“Storms no longer lose as much strength when they arrive in Nova Scotia, compared to the de-escalating effects of the colder waters around Newfoundland,” says Julius.

“For snowfall events, the Atlantic Ocean can lead to temperatures hovering close to 0°C, contributing to more chance of heavy, wet snow compared to dry snowfall at colder temperatures. This wet snow is more likely to accumulate on trees and equipment, creating a more severe impact by weighing down tree branches into our power lines.'

Although the frequency and intensity of severe weather in future years is difficult to predict with accuracy, the impacts of a changing climate are expected to contribute to more frequent and more powerful weather events in the future.


The adverse effects of climate change

We’ve already begun to see the effects of climate change in our region. As it continues, it has the potential to bring warmer average temperatures, higher sea levels, more extreme rainfalls and storm flooding, and more frequent and extreme storms to our province. These changes have many significant impacts to our system and all Nova Scotians.

Near the coastlines, where most Nova Scotians live, there are many beautiful trees that thrived for years with less extreme and less frequent weather events than what we’re now experiencing and expect to experience in the future. With the changing climate and more severe storms, these trees are causing more damage to the power system than they ever did before.

In this figure from a Climate Change Nova Scotia report, we can see the sensitivity of Atlantic Canadian coastlines to an accelerated rise in seas levels. It shows that Nova Scotia has much higher sensitivity compared to Newfoundland and Labrador.

It’s also important to note that these intense storm systems are not just tropical storms and powerful rainstorms, but also intense snowstorms, like nor’easters, which we have experienced many of last winter.

How is the power grid standing up to such extreme weather?

These severe weather events bring extreme challenges to the grid. It’s why we’re making changes, modernizing our grid, and working with municipalities and landowners to trim trees throughout the province.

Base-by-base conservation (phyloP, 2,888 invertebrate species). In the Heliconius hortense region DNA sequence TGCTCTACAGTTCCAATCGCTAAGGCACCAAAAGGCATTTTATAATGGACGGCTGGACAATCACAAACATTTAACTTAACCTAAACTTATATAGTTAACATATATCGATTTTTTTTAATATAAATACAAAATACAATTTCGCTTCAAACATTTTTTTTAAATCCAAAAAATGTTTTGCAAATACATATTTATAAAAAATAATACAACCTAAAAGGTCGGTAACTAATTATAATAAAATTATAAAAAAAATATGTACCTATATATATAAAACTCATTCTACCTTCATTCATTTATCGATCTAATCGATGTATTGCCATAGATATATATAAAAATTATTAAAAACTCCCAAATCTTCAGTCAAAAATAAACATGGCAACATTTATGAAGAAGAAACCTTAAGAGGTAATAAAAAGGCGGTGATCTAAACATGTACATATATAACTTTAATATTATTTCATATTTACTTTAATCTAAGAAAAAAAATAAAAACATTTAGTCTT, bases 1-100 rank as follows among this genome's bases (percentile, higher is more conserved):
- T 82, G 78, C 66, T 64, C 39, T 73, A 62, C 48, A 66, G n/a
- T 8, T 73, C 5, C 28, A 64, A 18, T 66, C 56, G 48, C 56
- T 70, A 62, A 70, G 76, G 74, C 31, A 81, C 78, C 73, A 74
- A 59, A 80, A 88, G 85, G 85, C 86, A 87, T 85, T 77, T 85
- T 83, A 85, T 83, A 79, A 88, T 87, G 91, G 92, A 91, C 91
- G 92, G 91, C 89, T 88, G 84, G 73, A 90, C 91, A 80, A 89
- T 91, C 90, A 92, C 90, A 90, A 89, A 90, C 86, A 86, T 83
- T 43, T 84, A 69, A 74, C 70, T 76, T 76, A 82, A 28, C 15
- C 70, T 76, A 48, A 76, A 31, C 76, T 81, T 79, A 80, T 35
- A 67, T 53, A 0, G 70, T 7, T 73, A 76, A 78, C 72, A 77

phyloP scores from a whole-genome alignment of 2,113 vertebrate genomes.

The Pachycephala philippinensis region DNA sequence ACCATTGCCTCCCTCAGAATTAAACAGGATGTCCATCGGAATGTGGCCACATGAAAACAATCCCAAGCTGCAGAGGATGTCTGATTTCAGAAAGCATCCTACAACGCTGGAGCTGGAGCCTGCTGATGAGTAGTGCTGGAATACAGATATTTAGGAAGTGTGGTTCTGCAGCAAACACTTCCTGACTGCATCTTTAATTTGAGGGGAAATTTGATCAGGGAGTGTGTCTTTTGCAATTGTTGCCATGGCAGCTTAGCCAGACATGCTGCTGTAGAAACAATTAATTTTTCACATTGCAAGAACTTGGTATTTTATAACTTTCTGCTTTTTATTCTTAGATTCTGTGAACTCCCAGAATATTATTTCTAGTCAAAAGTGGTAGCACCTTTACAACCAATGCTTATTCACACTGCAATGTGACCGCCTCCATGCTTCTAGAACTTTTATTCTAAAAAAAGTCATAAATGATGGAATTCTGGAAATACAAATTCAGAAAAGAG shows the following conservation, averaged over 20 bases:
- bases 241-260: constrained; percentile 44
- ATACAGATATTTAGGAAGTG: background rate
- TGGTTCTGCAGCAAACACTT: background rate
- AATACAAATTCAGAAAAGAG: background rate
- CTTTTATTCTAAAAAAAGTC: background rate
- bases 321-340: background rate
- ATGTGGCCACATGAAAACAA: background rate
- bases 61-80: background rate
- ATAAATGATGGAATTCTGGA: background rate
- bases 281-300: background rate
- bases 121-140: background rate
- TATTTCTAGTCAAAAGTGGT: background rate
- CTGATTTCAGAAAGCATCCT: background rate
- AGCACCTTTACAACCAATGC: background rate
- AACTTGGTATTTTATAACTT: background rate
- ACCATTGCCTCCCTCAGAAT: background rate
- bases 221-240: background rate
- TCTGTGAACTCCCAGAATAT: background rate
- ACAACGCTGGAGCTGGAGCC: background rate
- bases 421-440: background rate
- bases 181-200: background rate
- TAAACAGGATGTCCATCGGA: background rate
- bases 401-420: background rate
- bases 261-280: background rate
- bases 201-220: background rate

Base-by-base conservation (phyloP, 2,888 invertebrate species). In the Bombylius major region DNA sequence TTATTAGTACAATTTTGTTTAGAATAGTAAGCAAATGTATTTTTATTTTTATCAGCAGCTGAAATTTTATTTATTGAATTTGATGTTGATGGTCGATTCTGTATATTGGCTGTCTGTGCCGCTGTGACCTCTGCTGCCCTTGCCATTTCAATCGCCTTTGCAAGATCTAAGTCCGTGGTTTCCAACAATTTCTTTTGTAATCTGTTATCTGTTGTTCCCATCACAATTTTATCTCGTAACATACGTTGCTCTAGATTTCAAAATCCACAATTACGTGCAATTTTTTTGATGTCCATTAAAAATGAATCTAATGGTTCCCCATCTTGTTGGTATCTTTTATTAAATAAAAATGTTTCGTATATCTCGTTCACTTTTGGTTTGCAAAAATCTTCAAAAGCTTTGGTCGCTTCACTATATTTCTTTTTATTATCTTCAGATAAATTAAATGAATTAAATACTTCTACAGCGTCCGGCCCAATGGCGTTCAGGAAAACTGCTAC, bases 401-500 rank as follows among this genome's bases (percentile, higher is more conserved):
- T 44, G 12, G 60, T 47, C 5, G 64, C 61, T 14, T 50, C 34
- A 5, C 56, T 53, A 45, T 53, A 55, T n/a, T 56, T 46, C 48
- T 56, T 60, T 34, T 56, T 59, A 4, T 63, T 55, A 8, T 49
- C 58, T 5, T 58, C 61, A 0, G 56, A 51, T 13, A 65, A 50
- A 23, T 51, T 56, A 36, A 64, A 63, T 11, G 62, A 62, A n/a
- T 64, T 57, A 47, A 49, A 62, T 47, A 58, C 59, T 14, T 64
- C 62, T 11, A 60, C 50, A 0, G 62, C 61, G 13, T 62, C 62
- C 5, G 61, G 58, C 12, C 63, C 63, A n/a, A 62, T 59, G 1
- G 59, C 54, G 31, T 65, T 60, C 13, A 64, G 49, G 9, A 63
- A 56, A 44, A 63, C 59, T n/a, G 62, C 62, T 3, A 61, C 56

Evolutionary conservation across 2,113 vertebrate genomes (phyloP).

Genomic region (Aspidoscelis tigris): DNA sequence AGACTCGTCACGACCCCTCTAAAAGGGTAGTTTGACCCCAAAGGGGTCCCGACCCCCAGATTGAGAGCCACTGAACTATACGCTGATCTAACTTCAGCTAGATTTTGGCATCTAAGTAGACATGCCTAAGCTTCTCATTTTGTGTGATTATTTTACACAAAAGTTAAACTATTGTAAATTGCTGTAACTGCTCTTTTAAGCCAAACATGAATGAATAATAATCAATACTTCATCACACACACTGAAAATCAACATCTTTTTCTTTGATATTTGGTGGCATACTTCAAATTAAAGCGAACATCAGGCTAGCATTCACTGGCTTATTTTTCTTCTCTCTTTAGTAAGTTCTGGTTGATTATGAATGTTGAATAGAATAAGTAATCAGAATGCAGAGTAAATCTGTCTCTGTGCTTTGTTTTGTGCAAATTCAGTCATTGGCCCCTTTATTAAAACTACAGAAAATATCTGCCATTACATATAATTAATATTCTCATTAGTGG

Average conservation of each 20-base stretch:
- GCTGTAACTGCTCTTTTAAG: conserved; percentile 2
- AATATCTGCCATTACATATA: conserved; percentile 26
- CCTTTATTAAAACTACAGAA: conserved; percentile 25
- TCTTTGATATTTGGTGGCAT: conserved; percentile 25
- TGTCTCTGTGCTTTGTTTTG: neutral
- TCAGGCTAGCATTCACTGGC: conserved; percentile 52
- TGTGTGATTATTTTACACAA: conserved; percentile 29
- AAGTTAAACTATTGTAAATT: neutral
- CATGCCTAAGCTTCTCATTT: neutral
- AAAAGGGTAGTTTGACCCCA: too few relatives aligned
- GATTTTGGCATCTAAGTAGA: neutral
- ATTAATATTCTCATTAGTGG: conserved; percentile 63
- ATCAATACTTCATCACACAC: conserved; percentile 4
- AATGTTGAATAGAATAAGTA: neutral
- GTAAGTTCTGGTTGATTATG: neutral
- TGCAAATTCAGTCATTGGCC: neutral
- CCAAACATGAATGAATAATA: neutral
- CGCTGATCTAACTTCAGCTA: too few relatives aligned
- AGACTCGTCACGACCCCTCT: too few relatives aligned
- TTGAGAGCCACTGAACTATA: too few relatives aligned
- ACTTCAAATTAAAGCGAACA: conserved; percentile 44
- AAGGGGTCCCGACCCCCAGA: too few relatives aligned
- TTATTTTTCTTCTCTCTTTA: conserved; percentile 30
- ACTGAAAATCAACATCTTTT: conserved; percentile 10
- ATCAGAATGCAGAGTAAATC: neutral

Severe weather puts considerable stress on both electrical equipment—such as poles, transformers, and other overhead equipment—as well as on trees near lines, which are the biggest culprit. And these challenges ultimately contribute to power outages.

“Tree contacts are the largest contributor to outage impacts during storm events,” says Julius. “To lessen their impacts, we perform equipment upgrades and vegetation management throughout the year. These efforts, combined with pre-storm preparation and planning, help us mitigate impacts from stronger storms in the future, improving system performance for our customers compared to past storms.”


How are we strengthening the grid for the future?

As our climate continues to change, we continue to strengthen our power system to stand up to severe weather. “Delivering reliable electricity is our commitment to our customers. It’s why we continue to plan for the future, and that includes strengthening our system and using innovative technology to prevent outages,” explains Julius.

This includes improved protection equipment, like line covers, which protect power lines from fallen trees, targeted equipment replacements and upgrades, and new intelligent devices that enable us to better detect when our equipment is at risk of breaking down. These tools and programs help us to reduce both the frequency and duration of unplanned outages for our customers.

“These proactive interventions address challenges to trees and equipment on our power system that could be impacted by weather events,” Julius says. “And as the frequency and severity of weather systems continue to increase, these interventions are expected to become even more effective.”

For more information on how we are strengthening and modernizing our grid, visit our Reliability page.

Have other questions you’d like us to answer? Reach out to us on our social media channels or by email.

Share This Post: